By James R. Linville
Stated to include the phrases of the earliest of the biblical prophets (8th century BCE), the "Book of Amos" is reinterpreted via James Linville in mild of latest and infrequently arguable old ways to the Bible. Amos is learn because the literary fabricated from the Persian-era group in Judah. Its representations of divine-human conversation are investigated within the context of the traditional writers' personal position as transmitters and shapers of spiritual traditions. Amos's outstanding poetry expresses legendary conceptions of divine manifestation and a strategy of destruction and sport of the cosmos which finds that in the back of the appearances of the flora and fauna is a heavenly, cosmic temple.
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Additional info for Amos and the Cosmic Imagination (Society for Old Testament Study Monographs)
41 Lechtheim, Egyptian Literature, p. 139. 42 Lechtheim, Egyptian Literature, p. 134. 43 This is a far superior historical model than the ‘transcript’ model so often employed. Not as brief, but still quite concise, is Richard James Coggins’s volume on Joel and Amos in the New Century Bible Commentary series. 44 Dines and Coggins are among a group of scholars who emphasize the social production of literature attributed to prophets and not the social phenomenon of prophecy itself. Michael H. Floyd writes that scholars must differentiate the history of prophecy from the history of the prophetic books; as well, he asserts that the history of prophecy is not the same thing as the history of the books of prophecy.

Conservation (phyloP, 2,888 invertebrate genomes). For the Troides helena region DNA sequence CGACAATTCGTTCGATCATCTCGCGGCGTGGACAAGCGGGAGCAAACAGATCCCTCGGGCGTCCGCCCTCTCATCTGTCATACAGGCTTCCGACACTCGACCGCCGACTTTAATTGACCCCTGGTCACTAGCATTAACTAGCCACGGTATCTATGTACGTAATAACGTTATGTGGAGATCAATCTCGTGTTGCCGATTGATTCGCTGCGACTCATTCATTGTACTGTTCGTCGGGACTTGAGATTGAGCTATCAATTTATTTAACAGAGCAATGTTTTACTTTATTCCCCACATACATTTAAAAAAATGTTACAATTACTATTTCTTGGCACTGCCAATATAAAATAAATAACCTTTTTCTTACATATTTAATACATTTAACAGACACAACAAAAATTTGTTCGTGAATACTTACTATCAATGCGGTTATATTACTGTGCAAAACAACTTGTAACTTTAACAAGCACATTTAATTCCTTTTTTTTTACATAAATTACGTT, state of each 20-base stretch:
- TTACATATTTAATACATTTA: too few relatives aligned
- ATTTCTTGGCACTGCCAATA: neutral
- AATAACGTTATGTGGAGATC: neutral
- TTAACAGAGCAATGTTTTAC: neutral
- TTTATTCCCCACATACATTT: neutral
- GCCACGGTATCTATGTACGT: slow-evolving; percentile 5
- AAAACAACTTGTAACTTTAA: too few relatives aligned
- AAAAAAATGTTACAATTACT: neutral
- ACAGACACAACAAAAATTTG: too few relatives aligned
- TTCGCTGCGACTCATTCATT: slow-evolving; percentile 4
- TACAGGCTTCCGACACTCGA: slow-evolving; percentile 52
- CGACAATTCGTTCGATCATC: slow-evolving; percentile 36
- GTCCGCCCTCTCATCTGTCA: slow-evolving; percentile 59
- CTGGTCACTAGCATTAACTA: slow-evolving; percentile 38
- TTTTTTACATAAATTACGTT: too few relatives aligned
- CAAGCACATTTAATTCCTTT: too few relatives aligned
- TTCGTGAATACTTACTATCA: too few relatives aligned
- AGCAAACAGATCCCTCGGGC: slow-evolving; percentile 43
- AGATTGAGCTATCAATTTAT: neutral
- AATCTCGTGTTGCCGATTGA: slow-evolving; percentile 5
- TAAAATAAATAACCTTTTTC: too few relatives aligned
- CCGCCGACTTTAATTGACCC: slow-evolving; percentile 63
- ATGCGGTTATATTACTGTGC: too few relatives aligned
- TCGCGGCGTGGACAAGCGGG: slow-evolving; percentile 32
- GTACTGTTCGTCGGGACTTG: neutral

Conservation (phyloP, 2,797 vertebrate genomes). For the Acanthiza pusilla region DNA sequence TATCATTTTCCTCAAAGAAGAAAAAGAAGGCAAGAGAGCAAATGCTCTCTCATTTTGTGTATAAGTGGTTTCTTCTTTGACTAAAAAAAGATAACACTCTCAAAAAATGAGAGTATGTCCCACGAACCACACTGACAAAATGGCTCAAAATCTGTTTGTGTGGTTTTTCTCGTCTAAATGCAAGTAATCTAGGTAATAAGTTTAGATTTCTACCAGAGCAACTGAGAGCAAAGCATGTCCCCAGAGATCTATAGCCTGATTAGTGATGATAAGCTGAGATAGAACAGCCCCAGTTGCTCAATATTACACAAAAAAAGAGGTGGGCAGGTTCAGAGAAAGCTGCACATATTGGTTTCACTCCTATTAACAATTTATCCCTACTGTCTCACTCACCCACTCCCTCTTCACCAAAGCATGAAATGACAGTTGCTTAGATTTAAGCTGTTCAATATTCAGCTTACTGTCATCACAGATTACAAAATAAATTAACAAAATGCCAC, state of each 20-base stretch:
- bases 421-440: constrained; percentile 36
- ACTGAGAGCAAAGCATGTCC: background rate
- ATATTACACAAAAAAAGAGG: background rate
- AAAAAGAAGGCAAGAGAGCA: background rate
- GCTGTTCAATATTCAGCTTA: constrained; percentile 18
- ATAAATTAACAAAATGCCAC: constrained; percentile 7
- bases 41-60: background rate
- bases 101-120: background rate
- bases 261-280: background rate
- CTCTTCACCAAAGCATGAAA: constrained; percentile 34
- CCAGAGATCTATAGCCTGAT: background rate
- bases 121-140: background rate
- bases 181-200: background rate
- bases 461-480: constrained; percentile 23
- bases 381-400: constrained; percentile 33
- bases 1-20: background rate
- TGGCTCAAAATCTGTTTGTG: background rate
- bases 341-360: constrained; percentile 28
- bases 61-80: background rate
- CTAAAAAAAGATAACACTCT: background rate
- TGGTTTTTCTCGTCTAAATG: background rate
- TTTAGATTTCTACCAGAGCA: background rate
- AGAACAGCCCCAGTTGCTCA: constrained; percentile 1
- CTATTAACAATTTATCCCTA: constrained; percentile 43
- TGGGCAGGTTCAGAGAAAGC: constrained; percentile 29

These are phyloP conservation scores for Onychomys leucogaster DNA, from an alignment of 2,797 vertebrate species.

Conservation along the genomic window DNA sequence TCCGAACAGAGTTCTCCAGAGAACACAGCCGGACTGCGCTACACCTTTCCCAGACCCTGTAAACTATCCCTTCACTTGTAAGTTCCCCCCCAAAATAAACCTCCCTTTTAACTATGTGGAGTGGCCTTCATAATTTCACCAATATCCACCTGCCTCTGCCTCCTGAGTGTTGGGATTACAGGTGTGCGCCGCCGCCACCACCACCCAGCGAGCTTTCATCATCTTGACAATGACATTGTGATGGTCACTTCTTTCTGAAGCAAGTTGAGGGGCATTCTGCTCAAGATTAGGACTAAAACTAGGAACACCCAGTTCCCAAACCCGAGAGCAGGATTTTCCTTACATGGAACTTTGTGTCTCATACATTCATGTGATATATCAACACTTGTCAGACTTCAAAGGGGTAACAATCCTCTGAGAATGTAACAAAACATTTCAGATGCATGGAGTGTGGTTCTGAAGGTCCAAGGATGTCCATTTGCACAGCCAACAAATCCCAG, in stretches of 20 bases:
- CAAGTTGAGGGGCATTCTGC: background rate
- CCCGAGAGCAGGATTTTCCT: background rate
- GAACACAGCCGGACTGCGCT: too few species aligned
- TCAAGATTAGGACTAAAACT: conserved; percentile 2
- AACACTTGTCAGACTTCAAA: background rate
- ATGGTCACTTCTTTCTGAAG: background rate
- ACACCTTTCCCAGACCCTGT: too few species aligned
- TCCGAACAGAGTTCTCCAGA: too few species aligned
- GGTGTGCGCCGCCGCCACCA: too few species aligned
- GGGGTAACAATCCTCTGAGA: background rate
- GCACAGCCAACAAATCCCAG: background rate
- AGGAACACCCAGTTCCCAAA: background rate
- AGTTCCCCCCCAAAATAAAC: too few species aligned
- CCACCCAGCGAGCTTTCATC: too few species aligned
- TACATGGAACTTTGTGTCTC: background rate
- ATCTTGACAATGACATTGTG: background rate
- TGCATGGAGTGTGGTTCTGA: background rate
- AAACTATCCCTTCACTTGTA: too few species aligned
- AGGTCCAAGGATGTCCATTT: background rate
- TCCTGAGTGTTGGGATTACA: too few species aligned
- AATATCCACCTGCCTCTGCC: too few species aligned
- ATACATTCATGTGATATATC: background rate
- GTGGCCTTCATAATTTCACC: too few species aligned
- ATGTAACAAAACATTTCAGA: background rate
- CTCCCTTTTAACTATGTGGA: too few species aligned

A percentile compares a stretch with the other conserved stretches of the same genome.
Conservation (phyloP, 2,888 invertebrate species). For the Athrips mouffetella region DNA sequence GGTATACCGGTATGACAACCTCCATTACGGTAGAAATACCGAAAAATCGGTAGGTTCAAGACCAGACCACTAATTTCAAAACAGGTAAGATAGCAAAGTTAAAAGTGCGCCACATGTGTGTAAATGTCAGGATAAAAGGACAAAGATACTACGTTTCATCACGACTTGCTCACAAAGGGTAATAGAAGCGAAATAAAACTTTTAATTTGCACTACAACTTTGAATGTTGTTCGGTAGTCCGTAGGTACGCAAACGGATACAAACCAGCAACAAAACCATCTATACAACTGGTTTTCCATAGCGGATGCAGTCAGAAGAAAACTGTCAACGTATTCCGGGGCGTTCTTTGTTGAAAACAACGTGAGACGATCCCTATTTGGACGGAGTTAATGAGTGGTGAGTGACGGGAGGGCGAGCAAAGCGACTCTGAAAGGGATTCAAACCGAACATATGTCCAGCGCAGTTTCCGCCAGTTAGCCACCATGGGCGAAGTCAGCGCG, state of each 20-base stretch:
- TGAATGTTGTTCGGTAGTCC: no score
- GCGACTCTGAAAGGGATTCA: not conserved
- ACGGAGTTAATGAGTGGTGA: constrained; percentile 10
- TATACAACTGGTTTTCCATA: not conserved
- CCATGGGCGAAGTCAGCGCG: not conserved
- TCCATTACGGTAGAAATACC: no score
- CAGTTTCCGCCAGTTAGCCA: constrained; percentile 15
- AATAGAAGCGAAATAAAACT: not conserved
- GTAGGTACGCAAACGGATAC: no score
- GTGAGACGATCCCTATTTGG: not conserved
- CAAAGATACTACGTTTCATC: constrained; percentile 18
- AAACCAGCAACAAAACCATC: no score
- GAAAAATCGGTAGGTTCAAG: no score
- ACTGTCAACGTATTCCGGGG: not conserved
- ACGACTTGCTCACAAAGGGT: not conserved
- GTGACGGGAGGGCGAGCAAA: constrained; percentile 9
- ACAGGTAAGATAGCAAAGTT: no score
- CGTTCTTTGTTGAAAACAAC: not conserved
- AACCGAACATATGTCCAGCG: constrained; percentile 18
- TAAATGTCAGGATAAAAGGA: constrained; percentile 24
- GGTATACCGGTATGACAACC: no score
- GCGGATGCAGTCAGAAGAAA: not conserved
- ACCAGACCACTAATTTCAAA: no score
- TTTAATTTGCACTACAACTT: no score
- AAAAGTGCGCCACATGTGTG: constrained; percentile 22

99 A negative sense of cultic ‘planting’ is the erection of Asherah symbols, cf. the ban on this practice in Deut. 16:21. 100 Levenson, ‘Temple and World’, p. 289. But see Hab. 3:3 in which God’s splendour ‘ﬁlls’ the earth. 101 Levenson, ‘Temple and World’, pp. 289–90. 97 AMOS AMONG THE HISTORIANS, MYTHMAKERS AND POETS 35 As noted in the previous chapter, the word ‘north’ is sometimes also used as a name for Zion, as in Ps. 48:3 (Eng. v. 2). ‘Zaphon’, however, is also the sacred mountain of Ugarit, home of the god El.
The result was an increased emphasis on books whose origins were thought to be divine. 62 This open-endedness, however, may have led to applicability of the texts to new and different situations, thus providing reasons to preserve the texts as a living tradition, not to mention efforts by interested parties to claim to have the ‘proper’ interpretations. 63 Ben Zvi bases his notion of the ‘brokers of divine knowledge’ on the model of Deut. 17:18 and Ezra 3:4. They presumably were at least partially accepted: they could not exist on their own, requiring certain resources to function.
Amos and the Cosmic Imagination (Society for Old Testament Study Monographs) by James R. Linville